The quote of the day is presented by Guns.com.
The leftward drift of Virginia has been years, maybe decades in the making. But the Voxen put a lot of the blame for the loss of the state’s House and Senate — races that were heavily influenced by gun control — on the NRA and and its perceived political and financial weakness.
The NRA argued that, in this race, it emphasized donor contact and get-out-the-vote efforts rather than big donations. In comments to the Washington Post in September, NRA spokesperson Catherine Mortensen said in part, “The Bloomberg and Everytown/Moms Demand lobbyists may outspend the NRA, but they will never outwork us.”
But that wasn’t the case just two years ago, when the gun rights group spent more than $2 million in the state, including a $750,000 advertising buy aimed at lifting Republican gubernatorial candidate Ed Gillespie. That was a race with statewide offices at stake, not legislative ones, but it’s still a good indication of how much the NRA cared about defending gun rights in the state: $2 million was bigger than the NRA’s in-state spending in any of the three previous cycles, according to the Virginia Public Access Project.
As I’ve been reporting, the NRA — still powered by its 5 million members and a close relationship with the White House — has been struggling both politically and financially. The group was largely unable to get much of its legislative agenda through Congress while Republicans held total control in 2017 and 2018, and revenue drops resulted in less available cash to spend in the 2018 midterms. …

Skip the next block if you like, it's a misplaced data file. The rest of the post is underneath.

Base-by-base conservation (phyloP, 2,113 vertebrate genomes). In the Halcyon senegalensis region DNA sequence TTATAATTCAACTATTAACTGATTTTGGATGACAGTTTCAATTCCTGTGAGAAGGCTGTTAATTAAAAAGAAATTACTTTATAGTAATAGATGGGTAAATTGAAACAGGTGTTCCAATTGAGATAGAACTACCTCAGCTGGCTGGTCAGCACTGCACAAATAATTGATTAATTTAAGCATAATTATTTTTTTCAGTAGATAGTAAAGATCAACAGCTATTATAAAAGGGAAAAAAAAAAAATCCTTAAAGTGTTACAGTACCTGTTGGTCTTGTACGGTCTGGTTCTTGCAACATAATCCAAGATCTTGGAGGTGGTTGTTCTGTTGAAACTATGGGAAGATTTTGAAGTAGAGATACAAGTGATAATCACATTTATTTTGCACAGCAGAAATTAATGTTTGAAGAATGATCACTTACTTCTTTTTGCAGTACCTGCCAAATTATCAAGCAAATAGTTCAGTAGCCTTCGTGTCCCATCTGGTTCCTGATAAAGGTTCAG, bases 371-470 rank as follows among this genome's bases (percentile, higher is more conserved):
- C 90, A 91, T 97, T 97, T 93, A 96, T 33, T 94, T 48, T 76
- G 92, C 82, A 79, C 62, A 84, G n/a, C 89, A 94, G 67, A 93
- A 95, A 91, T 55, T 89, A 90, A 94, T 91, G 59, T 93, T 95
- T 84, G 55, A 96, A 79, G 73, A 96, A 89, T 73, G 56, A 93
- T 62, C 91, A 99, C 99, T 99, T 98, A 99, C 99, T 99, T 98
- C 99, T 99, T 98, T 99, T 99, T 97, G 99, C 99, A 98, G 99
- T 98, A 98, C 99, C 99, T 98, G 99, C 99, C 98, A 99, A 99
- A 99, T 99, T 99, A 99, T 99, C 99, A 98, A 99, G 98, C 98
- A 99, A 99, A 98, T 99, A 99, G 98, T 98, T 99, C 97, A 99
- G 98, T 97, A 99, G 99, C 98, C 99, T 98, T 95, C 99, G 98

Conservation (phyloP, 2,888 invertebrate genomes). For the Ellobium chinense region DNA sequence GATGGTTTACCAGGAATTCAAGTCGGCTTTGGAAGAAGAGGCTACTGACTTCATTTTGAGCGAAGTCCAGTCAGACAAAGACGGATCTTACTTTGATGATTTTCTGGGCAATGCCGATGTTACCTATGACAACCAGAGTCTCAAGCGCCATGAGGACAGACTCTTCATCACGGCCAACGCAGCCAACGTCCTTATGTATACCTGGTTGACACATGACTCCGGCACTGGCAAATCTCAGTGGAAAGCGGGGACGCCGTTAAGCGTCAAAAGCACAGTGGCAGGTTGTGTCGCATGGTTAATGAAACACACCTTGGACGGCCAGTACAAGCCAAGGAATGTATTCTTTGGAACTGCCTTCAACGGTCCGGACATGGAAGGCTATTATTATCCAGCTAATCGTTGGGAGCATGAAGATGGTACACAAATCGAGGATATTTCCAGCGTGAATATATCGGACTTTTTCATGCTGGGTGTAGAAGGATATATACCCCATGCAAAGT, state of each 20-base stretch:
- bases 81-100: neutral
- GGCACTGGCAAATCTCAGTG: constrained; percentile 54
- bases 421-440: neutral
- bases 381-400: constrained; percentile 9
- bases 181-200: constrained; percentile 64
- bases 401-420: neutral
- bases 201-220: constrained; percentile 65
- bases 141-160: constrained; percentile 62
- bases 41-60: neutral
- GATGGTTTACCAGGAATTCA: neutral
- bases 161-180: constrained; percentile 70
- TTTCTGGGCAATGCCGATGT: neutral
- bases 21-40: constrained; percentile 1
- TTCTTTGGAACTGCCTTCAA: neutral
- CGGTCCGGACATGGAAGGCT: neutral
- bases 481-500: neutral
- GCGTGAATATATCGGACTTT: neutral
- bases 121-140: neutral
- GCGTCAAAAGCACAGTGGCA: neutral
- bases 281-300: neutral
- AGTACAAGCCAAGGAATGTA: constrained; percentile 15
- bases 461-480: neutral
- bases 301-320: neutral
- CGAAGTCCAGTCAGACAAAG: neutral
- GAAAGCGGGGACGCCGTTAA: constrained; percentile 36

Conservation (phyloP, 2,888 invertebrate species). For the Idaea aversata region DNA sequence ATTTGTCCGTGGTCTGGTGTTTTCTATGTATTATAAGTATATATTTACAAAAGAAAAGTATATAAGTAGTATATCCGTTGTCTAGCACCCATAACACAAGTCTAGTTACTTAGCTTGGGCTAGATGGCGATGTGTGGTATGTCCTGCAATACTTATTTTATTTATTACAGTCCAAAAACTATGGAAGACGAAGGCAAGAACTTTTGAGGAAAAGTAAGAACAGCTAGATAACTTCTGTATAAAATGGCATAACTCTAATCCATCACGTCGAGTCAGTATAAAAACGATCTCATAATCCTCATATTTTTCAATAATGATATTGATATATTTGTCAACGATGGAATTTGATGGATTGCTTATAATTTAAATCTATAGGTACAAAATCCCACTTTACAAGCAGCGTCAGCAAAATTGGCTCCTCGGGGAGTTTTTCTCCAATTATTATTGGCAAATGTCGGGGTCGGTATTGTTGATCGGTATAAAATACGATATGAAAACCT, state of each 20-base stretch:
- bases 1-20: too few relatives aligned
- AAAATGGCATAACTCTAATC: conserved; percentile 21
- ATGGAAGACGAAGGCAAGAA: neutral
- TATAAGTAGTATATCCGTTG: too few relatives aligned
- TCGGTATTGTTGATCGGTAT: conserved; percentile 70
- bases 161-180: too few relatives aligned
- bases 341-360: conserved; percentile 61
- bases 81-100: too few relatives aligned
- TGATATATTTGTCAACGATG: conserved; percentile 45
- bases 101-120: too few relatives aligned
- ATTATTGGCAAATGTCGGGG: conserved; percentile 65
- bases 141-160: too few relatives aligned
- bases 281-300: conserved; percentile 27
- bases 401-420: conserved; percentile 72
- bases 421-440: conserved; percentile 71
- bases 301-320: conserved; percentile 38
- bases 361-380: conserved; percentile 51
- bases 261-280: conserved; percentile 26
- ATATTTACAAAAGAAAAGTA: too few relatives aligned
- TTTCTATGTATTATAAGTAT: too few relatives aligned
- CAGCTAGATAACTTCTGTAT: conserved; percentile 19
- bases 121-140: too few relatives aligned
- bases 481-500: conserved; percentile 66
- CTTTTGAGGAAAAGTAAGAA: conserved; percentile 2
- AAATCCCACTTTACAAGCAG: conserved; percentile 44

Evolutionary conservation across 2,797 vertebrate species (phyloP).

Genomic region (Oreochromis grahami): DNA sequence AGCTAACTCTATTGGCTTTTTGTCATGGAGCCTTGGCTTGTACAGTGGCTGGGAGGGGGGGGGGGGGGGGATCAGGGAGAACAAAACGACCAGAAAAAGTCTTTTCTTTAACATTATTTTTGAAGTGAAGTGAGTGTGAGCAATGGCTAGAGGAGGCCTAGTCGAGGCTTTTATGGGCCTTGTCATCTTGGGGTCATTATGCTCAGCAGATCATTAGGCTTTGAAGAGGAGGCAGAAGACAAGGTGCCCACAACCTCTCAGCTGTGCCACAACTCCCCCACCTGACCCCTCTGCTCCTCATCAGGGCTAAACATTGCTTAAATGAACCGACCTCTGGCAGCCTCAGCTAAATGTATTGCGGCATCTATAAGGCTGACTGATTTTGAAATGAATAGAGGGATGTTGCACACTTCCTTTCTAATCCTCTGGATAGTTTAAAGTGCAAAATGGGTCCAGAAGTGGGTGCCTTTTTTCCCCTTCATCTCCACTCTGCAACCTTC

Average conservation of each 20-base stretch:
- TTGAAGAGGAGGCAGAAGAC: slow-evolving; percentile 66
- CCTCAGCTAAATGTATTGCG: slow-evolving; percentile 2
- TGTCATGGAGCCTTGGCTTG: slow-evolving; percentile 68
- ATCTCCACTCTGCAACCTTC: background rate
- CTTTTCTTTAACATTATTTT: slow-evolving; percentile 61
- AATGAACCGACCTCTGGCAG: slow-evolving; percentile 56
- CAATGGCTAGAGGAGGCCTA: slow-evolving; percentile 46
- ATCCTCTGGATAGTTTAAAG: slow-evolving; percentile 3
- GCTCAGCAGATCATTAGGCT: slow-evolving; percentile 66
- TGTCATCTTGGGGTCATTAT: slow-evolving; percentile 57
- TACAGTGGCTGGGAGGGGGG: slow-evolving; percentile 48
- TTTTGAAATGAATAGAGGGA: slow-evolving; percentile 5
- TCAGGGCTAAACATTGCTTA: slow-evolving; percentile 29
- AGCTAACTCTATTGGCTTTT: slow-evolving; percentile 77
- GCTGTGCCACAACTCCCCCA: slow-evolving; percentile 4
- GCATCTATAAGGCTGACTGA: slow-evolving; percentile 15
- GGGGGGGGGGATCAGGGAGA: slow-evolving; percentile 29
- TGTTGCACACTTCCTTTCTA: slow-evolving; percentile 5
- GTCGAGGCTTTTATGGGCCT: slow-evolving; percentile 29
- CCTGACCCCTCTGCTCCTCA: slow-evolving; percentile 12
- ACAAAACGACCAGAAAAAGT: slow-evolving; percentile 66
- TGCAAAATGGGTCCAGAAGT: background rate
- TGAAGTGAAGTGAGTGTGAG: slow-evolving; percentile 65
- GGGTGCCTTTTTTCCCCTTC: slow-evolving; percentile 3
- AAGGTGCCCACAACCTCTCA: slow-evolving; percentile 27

That revenue drop came as the result of massive spending in the 2016 election to get Donald Trump in the White House. And the challenges facing the organization go far beyond revenue. Coupled with a federal investigation into the group’s ties with Russian entities, the NRA has faced the loss of one of the group’s top lobbyists, Chris Cox; a lawsuit filed against New York State over an insurance program aimed at helping NRA members who are involved in self-defense shootings; and another series of lawsuits filed against the NRA’s former advertising and public relations firm, Ackerman McQueen.
– Jane Coaston in The NRA’s big loss in Virginia, explained